Jon Russell was Asia Editor for The Next Web from 2011 to 2014. Originally from the UK, he lives in Bangkok, Thailand. You can find him on T Jon Russell was Asia Editor for The Next Web from 2011 to 2014. Originally from the UK, he lives in Bangkok, Thailand. You can find him on Twitter, Angel List, LinkedIn.
Mastercard and ING, two giants of the financial industry, are pushing their joint-testing of mobile payment systems into new ground after launching a trial in Holland that will allow those who shop via their PC to turn their mobile phone into a payment terminal.
The trial, which extends the work that the duo are carrying out around the Mobile MasterCard PayPass application, will bring the potential of contactless payments via mobile to online retailers.
The pilot is addresses two usage cases, those that shop and pay for items from their phone or tablet and, more interestingly, those who browse via their PC but want to complete purchase via a mobile device. In the latter scenario, users that find an item they want on their PC are served a securely generated QPR code which then allows them to connect to the merchant’s checkout to seal the deal through via their phone.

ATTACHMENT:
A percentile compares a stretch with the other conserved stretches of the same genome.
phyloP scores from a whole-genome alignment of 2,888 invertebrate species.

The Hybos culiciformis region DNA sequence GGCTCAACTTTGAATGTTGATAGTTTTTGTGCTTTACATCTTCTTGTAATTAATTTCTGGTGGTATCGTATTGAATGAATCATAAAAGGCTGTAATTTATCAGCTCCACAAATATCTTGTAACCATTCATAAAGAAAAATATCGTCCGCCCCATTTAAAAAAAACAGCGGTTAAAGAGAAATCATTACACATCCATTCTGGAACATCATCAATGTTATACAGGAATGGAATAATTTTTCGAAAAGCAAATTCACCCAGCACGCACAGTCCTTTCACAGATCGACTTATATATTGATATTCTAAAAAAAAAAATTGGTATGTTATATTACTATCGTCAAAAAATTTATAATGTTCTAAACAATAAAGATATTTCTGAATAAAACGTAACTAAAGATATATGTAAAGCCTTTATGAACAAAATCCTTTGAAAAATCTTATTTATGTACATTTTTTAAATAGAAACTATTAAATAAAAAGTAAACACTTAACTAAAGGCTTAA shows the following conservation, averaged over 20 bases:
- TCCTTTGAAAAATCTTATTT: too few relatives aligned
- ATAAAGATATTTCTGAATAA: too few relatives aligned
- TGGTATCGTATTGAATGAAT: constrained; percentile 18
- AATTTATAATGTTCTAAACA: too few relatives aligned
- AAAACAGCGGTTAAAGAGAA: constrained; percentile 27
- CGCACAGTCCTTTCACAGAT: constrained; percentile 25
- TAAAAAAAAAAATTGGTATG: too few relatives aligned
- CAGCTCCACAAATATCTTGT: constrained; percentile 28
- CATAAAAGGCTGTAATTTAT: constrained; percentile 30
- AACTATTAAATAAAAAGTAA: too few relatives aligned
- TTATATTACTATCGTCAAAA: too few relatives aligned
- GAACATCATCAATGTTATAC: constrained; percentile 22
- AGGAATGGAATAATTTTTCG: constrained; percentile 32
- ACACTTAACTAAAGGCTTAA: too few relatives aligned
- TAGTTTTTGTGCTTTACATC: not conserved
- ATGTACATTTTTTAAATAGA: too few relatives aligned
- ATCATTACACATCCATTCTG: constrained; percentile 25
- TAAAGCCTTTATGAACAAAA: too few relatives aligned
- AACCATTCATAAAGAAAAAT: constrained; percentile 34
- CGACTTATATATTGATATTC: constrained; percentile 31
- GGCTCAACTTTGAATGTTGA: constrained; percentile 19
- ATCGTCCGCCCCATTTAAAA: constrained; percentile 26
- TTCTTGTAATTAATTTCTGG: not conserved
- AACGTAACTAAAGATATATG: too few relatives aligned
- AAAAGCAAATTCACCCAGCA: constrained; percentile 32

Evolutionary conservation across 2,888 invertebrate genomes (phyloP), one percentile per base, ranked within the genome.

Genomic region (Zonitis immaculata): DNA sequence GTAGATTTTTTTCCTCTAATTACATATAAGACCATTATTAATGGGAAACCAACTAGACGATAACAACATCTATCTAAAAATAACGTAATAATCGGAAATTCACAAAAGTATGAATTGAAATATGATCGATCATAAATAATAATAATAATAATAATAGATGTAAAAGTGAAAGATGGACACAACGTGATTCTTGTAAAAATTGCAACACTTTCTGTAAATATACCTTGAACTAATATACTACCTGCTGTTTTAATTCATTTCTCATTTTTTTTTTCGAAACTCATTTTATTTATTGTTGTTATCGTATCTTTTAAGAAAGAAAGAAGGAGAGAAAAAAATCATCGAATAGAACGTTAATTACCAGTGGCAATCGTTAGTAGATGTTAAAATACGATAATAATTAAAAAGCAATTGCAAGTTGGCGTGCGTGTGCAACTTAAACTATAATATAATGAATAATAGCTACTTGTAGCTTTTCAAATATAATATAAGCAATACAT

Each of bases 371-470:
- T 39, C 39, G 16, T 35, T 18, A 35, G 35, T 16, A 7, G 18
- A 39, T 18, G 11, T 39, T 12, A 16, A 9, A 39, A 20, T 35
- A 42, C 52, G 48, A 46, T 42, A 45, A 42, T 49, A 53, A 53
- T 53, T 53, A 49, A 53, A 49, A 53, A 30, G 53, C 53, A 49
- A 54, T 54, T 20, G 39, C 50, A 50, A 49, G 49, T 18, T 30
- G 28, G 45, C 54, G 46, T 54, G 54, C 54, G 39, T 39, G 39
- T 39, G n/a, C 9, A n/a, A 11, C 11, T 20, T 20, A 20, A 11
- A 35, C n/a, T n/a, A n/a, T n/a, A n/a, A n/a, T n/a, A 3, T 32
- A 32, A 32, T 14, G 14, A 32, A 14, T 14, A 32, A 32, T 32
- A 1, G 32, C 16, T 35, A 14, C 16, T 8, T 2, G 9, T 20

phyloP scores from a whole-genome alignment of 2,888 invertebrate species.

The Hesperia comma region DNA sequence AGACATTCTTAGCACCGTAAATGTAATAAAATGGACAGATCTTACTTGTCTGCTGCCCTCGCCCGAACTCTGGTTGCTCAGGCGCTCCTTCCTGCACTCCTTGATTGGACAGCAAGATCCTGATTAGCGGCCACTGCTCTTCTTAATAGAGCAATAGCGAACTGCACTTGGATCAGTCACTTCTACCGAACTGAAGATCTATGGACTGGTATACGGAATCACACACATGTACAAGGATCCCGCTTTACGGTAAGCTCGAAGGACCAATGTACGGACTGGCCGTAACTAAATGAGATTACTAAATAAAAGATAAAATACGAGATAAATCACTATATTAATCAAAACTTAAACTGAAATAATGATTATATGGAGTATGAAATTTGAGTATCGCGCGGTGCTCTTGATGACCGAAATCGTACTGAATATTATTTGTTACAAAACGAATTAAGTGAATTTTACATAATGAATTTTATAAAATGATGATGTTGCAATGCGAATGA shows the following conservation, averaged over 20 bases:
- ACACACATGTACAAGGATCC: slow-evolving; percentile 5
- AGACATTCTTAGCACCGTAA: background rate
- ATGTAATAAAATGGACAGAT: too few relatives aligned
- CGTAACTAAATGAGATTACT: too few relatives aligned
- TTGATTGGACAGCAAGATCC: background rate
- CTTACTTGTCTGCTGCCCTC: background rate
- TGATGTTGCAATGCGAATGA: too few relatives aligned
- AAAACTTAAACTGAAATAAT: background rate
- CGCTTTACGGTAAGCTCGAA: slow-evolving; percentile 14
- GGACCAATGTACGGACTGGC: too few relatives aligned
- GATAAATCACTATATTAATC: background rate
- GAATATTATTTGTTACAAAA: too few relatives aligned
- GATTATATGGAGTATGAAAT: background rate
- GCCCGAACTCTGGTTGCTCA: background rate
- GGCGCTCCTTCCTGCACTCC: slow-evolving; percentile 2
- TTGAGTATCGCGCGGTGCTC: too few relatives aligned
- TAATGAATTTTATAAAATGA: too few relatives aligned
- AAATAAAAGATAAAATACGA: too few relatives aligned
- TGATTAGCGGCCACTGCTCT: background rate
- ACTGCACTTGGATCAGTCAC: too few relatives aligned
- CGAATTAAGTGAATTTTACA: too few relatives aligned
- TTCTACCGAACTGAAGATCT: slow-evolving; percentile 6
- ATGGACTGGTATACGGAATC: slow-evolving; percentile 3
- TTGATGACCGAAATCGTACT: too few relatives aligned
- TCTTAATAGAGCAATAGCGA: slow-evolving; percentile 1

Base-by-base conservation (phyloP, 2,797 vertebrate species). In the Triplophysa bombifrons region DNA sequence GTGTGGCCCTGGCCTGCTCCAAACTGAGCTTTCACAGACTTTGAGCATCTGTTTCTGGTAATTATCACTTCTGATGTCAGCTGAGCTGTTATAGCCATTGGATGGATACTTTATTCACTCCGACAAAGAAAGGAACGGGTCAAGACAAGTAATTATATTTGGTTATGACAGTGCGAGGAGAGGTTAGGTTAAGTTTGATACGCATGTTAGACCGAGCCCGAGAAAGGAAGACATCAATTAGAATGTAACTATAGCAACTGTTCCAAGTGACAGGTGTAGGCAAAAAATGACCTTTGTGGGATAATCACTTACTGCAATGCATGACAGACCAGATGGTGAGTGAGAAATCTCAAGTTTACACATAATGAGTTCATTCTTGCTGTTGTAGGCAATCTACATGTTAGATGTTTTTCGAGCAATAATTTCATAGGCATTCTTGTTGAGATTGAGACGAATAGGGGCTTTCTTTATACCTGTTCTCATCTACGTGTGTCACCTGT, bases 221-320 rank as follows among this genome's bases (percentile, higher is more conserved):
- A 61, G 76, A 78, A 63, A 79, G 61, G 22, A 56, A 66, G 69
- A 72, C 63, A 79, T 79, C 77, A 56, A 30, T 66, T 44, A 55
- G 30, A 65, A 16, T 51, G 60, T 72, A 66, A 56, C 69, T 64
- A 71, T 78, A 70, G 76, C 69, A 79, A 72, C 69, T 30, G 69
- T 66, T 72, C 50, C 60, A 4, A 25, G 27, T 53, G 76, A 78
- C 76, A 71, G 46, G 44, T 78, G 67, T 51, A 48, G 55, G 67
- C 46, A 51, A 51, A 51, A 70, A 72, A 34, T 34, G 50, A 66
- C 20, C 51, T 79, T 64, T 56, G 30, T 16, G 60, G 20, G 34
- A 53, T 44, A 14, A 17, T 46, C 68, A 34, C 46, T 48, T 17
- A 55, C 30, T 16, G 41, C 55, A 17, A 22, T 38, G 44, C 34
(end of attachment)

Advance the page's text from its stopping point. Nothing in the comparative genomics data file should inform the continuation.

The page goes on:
That latter usage case may sound like overlap, given the myriad of existing payment solutions for PC-based customers, but the two firms believe that there is plenty of logic to it, and cite a Gartner report which highlights “a substantial shift” in online shopping from traditional PCs to smartphones and tablets.
Said Gartner report estimates that mobile based transactions will grow from an estimated $172 billion this year to $600 billion by 2016. While it remains unclear how the trial will go, Mastercard and ING are certainly floating an interesting idea that really would turn the mobile phone into a payment terminal.
The companies are eyeing a more simple approach to mobile and Web shopping as Mark Buitenhek, global head of payments and cash management at ING Group, explains:
“This innovative mobile payment product enables ING to offer our customers a one-click-buy experience. The trial allows us to explore which new type of mobile payments products and technologies will meet our client’ needs,” Buitenhek said in a canned statement.
Looking at its rivals, iZettle is developing into Europe’s primary mobile payments firm. The Swedish startup followed its launch in Germany last month with a rollout in the UK which went live today.
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